Support provided for Europe’s biggest ever disaster response
St John Ambulance has taken part in Exercise Unified
Ambulance have taken part in Europe’s largest disaster training
exercise involving hundreds of workers from numerous emergency
services, including the London Ambulance Service (LAS) and the
London Fire Brigade.
Exercise Unified Response, which began on Monday 29 February and
lasts four days, involves over 1,000 volunteer ‘victims’ that are
part of the drill based around a simulation of a tower block
collapsing on to a London tube station.
Four separate venues in London as well as a disused power
station in Dartford, Kent, are being used for the exercise.
The purpose of the operation is to test the co-ordinated
response of more than 70 agencies in the event of a major disaster
involving a high number of casualties.
Scene of carnage created
To create the most realistic environment possible, a destroyed
tube station has been created, with platforms, carriages, rubble,
as well as fake dead bodies and volunteer ‘casualties’ with
life-like injuries, such as burns and severed limbs.
Alongside emergency services, local councils, utility companies,
distaster victim indentification and specialist search and rescue
teams are also taking part, as are disaster victim identification
teams from partner European countries.
While not directly participating in providing responders to the
exercise, St John Ambulance has been supporting London Ambulance
Service with a small logistics team, equipment vehicles and a
Paul Woodrow, Director of Operations for LAS, said: ‘By testing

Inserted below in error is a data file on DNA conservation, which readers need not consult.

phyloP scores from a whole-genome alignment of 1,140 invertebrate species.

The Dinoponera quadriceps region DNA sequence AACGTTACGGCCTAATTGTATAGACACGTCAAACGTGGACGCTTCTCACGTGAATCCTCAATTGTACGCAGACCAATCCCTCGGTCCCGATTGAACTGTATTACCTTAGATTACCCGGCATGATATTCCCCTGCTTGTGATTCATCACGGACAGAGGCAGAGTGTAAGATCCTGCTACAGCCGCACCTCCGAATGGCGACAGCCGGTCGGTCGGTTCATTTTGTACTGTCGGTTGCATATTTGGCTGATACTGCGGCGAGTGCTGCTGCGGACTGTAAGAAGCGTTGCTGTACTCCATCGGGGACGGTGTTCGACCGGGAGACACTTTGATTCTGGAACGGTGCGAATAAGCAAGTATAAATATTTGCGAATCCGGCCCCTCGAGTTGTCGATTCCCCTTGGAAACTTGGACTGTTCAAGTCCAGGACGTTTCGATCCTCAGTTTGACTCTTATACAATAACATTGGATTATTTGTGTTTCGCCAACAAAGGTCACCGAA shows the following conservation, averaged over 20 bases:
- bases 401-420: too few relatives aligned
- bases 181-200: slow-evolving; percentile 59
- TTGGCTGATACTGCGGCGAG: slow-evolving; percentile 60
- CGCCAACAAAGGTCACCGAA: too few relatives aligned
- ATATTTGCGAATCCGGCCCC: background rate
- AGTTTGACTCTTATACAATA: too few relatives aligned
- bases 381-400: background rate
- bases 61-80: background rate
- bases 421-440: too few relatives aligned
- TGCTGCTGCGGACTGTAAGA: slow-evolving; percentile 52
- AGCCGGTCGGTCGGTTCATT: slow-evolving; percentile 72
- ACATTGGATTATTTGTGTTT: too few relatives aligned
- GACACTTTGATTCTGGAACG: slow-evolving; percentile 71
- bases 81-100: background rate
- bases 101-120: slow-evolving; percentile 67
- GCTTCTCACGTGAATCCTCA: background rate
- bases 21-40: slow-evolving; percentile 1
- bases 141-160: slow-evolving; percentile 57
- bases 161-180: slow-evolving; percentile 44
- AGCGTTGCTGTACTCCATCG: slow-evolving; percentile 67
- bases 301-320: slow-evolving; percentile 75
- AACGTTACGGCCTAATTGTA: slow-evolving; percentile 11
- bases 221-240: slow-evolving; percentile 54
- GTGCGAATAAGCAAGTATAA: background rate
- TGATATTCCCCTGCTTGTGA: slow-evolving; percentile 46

our responses to an incident like this we’ll increase our
preparedness for any major incident that affects London. It is also
a great opportunity to test how we work with emergency services and
all other partners across London.’
Voluntary sector gold commander
such a large scale drill taking place, the London Voluntary Sector
Panel has for the first time tested a gold commander representing
the whole voluntary sector in the event of a major disaster.
The gold–silver–bronze command structure is used by emergency
services in the UK to establish a hierarchical framework for the
command and control of major incidents and disasters – gold being
strategic level command.
Katherine Eaton, St John Ambulance London Region Events &
Logistics Manager, said: 'The exercise provides a good platform for
testing the idea of having a gold commander coordinating all
voluntary organisations if such a disaster were to occur.
‘We are excited to participate in this exercise and we are using
the opportunity this week to explore the idea and see what we can